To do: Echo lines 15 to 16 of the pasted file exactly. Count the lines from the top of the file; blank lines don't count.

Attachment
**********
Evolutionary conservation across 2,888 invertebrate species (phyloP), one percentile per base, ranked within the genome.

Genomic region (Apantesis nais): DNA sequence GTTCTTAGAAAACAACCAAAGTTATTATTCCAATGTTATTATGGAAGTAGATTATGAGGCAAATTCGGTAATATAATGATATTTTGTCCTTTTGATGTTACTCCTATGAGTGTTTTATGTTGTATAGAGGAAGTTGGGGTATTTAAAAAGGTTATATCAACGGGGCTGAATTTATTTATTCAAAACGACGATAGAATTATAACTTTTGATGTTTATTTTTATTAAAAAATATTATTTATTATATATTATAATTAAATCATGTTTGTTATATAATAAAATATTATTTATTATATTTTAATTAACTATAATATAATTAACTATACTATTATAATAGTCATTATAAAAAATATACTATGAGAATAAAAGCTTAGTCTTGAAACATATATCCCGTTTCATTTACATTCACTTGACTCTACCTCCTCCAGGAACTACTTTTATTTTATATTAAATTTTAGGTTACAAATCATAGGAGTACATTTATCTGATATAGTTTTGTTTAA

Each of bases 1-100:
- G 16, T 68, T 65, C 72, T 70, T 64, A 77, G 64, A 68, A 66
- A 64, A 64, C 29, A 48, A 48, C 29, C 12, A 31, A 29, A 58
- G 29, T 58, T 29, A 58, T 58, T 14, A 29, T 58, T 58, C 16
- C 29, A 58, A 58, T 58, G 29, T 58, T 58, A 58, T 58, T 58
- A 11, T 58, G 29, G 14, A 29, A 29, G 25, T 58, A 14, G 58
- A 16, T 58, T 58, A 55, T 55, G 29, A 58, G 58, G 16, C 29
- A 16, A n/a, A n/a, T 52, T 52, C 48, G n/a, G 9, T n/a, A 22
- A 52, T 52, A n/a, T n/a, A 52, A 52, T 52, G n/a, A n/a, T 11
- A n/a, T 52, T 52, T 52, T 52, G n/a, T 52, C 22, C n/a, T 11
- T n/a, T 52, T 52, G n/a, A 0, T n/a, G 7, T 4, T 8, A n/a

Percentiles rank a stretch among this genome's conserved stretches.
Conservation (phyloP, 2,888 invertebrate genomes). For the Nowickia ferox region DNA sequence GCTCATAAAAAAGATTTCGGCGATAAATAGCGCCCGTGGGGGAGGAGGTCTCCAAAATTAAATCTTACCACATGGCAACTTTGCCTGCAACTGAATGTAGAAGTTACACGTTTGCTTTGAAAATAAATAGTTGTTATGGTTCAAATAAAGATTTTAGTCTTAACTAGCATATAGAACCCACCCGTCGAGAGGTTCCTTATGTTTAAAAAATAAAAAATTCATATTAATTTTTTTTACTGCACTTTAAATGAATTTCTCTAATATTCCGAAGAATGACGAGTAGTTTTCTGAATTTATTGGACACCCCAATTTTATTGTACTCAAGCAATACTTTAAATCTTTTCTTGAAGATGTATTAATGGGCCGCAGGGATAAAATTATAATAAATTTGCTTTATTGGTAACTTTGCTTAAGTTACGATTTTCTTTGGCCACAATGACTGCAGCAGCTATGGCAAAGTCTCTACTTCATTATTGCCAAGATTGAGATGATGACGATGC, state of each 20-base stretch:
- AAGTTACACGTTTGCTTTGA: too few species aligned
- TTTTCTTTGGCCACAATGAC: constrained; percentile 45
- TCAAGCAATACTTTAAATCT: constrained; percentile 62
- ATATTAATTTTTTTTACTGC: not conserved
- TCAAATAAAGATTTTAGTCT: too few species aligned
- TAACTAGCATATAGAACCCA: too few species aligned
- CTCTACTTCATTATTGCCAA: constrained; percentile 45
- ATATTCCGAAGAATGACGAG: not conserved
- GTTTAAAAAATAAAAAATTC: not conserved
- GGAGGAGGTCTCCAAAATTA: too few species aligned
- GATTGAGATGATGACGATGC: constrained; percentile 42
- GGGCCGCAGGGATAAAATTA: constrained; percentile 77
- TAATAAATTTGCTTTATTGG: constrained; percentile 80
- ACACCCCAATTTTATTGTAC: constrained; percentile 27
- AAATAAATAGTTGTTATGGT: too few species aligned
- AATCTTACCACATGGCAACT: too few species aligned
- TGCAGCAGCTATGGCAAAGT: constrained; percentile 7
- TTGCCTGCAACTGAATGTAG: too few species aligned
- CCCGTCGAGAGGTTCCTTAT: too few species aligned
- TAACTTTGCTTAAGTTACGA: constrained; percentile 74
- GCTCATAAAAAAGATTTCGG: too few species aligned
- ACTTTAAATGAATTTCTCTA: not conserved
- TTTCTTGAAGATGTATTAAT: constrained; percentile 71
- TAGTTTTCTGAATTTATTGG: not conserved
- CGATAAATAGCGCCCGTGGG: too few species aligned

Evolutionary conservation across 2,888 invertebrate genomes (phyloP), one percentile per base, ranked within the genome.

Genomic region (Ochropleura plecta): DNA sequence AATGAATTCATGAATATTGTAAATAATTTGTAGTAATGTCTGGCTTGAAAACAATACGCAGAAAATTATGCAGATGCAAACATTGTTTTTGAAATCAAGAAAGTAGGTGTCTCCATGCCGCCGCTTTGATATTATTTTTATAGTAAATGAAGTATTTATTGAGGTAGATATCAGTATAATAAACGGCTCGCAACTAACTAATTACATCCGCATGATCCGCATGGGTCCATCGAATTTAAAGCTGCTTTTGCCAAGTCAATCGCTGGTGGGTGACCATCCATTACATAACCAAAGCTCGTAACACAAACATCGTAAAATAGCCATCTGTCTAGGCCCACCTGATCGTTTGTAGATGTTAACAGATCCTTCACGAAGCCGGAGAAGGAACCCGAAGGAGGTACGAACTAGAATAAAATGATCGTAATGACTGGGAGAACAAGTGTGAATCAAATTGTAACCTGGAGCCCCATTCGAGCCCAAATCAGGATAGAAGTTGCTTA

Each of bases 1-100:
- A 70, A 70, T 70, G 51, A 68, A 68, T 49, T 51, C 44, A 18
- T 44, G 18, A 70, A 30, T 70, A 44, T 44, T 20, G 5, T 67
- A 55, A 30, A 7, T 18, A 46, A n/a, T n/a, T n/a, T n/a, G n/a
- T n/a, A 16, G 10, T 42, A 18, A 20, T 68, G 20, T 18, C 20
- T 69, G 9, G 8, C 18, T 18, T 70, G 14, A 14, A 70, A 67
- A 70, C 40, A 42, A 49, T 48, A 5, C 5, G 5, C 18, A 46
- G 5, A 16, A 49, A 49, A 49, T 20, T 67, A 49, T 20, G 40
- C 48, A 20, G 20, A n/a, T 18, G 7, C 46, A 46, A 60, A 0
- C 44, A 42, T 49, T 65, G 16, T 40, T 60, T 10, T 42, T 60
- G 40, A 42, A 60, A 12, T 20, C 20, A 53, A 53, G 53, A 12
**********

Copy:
Conservation (phyloP, 2,888 invertebrate genomes). For the Nowickia ferox region DNA sequence GCTCATAAAAAAGATTTCGGCGATAAATAGCGCCCGTGGGGGAGGAGGTCTCCAAAATTAAATCTTACCACATGGCAACTTTGCCTGCAACTGAATGTAGAAGTTACACGTTTGCTTTGAAAATAAATAGTTGTTATGGTTCAAATAAAGATTTTAGTCTTAACTAGCATATAGAACCCACCCGTCGAGAGGTTCCTTATGTTTAAAAAATAAAAAATTCATATTAATTTTTTTTACTGCACTTTAAATGAATTTCTCTAATATTCCGAAGAATGACGAGTAGTTTTCTGAATTTATTGGACACCCCAATTTTATTGTACTCAAGCAATACTTTAAATCTTTTCTTGAAGATGTATTAATGGGCCGCAGGGATAAAATTATAATAAATTTGCTTTATTGGTAACTTTGCTTAAGTTACGATTTTCTTTGGCCACAATGACTGCAGCAGCTATGGCAAAGTCTCTACTTCATTATTGCCAAGATTGAGATGATGACGATGC, state of each 20-base stretch:
- AAGTTACACGTTTGCTTTGA: too few species aligned